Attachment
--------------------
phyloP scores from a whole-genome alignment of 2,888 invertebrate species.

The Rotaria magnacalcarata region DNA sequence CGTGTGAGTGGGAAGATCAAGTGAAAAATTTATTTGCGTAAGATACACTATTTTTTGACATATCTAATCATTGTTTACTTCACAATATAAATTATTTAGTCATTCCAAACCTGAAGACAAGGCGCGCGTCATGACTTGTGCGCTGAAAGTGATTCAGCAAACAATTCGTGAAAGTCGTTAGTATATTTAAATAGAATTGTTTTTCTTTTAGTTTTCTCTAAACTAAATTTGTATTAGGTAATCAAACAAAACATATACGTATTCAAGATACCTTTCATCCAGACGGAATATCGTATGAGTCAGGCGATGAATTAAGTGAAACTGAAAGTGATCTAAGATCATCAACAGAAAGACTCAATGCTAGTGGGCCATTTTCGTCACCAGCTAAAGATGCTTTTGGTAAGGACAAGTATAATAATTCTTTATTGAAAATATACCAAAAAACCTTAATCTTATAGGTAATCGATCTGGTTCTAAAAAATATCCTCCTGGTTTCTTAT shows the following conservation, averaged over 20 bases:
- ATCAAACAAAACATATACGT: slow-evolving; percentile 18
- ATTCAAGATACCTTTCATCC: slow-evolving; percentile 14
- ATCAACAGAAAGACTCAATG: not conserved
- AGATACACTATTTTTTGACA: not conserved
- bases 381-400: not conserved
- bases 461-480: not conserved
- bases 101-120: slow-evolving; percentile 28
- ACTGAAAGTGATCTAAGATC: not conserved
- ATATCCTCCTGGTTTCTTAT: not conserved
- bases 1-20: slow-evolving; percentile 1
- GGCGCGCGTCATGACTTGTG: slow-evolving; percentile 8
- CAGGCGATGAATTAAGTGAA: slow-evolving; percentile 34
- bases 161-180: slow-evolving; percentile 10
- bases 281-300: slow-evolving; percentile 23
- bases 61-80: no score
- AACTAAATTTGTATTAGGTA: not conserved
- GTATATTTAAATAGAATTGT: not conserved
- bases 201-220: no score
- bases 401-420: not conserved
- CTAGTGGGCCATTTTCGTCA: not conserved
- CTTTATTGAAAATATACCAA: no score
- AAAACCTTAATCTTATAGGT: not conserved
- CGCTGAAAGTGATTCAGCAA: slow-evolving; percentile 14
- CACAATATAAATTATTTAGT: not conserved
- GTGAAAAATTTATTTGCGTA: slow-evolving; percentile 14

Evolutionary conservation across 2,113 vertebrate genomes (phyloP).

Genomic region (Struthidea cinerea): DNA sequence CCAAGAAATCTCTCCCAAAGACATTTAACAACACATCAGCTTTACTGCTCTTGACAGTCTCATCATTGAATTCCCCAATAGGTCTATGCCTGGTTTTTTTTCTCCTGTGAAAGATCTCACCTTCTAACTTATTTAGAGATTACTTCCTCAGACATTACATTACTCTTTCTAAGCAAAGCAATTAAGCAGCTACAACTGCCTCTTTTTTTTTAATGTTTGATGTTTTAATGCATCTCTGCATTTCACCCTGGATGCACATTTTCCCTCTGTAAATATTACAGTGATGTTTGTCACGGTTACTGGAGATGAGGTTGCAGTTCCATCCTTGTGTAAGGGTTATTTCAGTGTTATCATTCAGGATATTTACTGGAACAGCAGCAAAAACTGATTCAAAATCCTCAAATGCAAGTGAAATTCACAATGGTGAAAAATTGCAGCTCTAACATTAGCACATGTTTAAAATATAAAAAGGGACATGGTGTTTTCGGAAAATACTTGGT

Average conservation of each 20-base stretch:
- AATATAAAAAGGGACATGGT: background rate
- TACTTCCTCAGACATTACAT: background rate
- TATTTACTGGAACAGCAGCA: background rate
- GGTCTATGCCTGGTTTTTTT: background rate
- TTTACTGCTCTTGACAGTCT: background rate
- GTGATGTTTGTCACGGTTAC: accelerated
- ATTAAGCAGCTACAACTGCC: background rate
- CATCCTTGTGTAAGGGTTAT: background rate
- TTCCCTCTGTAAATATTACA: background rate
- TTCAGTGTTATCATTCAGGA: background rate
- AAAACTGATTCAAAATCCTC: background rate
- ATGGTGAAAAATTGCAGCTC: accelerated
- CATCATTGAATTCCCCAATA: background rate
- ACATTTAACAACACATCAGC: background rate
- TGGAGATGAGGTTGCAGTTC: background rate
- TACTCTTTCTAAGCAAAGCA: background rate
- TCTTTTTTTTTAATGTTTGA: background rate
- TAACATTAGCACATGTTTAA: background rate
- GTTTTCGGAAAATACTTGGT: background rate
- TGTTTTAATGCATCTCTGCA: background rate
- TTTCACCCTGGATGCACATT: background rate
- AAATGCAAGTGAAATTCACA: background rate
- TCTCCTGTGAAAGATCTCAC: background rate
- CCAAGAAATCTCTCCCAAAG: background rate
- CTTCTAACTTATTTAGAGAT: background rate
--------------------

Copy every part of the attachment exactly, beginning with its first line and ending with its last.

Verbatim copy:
phyloP scores from a whole-genome alignment of 2,888 invertebrate species.

The Rotaria magnacalcarata region DNA sequence CGTGTGAGTGGGAAGATCAAGTGAAAAATTTATTTGCGTAAGATACACTATTTTTTGACATATCTAATCATTGTTTACTTCACAATATAAATTATTTAGTCATTCCAAACCTGAAGACAAGGCGCGCGTCATGACTTGTGCGCTGAAAGTGATTCAGCAAACAATTCGTGAAAGTCGTTAGTATATTTAAATAGAATTGTTTTTCTTTTAGTTTTCTCTAAACTAAATTTGTATTAGGTAATCAAACAAAACATATACGTATTCAAGATACCTTTCATCCAGACGGAATATCGTATGAGTCAGGCGATGAATTAAGTGAAACTGAAAGTGATCTAAGATCATCAACAGAAAGACTCAATGCTAGTGGGCCATTTTCGTCACCAGCTAAAGATGCTTTTGGTAAGGACAAGTATAATAATTCTTTATTGAAAATATACCAAAAAACCTTAATCTTATAGGTAATCGATCTGGTTCTAAAAAATATCCTCCTGGTTTCTTAT shows the following conservation, averaged over 20 bases:
- ATCAAACAAAACATATACGT: slow-evolving; percentile 18
- ATTCAAGATACCTTTCATCC: slow-evolving; percentile 14
- ATCAACAGAAAGACTCAATG: not conserved
- AGATACACTATTTTTTGACA: not conserved
- bases 381-400: not conserved
- bases 461-480: not conserved
- bases 101-120: slow-evolving; percentile 28
- ACTGAAAGTGATCTAAGATC: not conserved
- ATATCCTCCTGGTTTCTTAT: not conserved
- bases 1-20: slow-evolving; percentile 1
- GGCGCGCGTCATGACTTGTG: slow-evolving; percentile 8
- CAGGCGATGAATTAAGTGAA: slow-evolving; percentile 34
- bases 161-180: slow-evolving; percentile 10
- bases 281-300: slow-evolving; percentile 23
- bases 61-80: no score
- AACTAAATTTGTATTAGGTA: not conserved
- GTATATTTAAATAGAATTGT: not conserved
- bases 201-220: no score
- bases 401-420: not conserved
- CTAGTGGGCCATTTTCGTCA: not conserved
- CTTTATTGAAAATATACCAA: no score
- AAAACCTTAATCTTATAGGT: not conserved
- CGCTGAAAGTGATTCAGCAA: slow-evolving; percentile 14
- CACAATATAAATTATTTAGT: not conserved
- GTGAAAAATTTATTTGCGTA: slow-evolving; percentile 14

Evolutionary conservation across 2,113 vertebrate genomes (phyloP).

Genomic region (Struthidea cinerea): DNA sequence CCAAGAAATCTCTCCCAAAGACATTTAACAACACATCAGCTTTACTGCTCTTGACAGTCTCATCATTGAATTCCCCAATAGGTCTATGCCTGGTTTTTTTTCTCCTGTGAAAGATCTCACCTTCTAACTTATTTAGAGATTACTTCCTCAGACATTACATTACTCTTTCTAAGCAAAGCAATTAAGCAGCTACAACTGCCTCTTTTTTTTTAATGTTTGATGTTTTAATGCATCTCTGCATTTCACCCTGGATGCACATTTTCCCTCTGTAAATATTACAGTGATGTTTGTCACGGTTACTGGAGATGAGGTTGCAGTTCCATCCTTGTGTAAGGGTTATTTCAGTGTTATCATTCAGGATATTTACTGGAACAGCAGCAAAAACTGATTCAAAATCCTCAAATGCAAGTGAAATTCACAATGGTGAAAAATTGCAGCTCTAACATTAGCACATGTTTAAAATATAAAAAGGGACATGGTGTTTTCGGAAAATACTTGGT

Average conservation of each 20-base stretch:
- AATATAAAAAGGGACATGGT: background rate
- TACTTCCTCAGACATTACAT: background rate
- TATTTACTGGAACAGCAGCA: background rate
- GGTCTATGCCTGGTTTTTTT: background rate
- TTTACTGCTCTTGACAGTCT: background rate
- GTGATGTTTGTCACGGTTAC: accelerated
- ATTAAGCAGCTACAACTGCC: background rate
- CATCCTTGTGTAAGGGTTAT: background rate
- TTCCCTCTGTAAATATTACA: background rate
- TTCAGTGTTATCATTCAGGA: background rate
- AAAACTGATTCAAAATCCTC: background rate
- ATGGTGAAAAATTGCAGCTC: accelerated
- CATCATTGAATTCCCCAATA: background rate
- ACATTTAACAACACATCAGC: background rate
- TGGAGATGAGGTTGCAGTTC: background rate
- TACTCTTTCTAAGCAAAGCA: background rate
- TCTTTTTTTTTAATGTTTGA: background rate
- TAACATTAGCACATGTTTAA: background rate
- GTTTTCGGAAAATACTTGGT: background rate
- TGTTTTAATGCATCTCTGCA: background rate
- TTTCACCCTGGATGCACATT: background rate
- AAATGCAAGTGAAATTCACA: background rate
- TCTCCTGTGAAAGATCTCAC: background rate
- CCAAGAAATCTCTCCCAAAG: background rate
- CTTCTAACTTATTTAGAGAT: background rate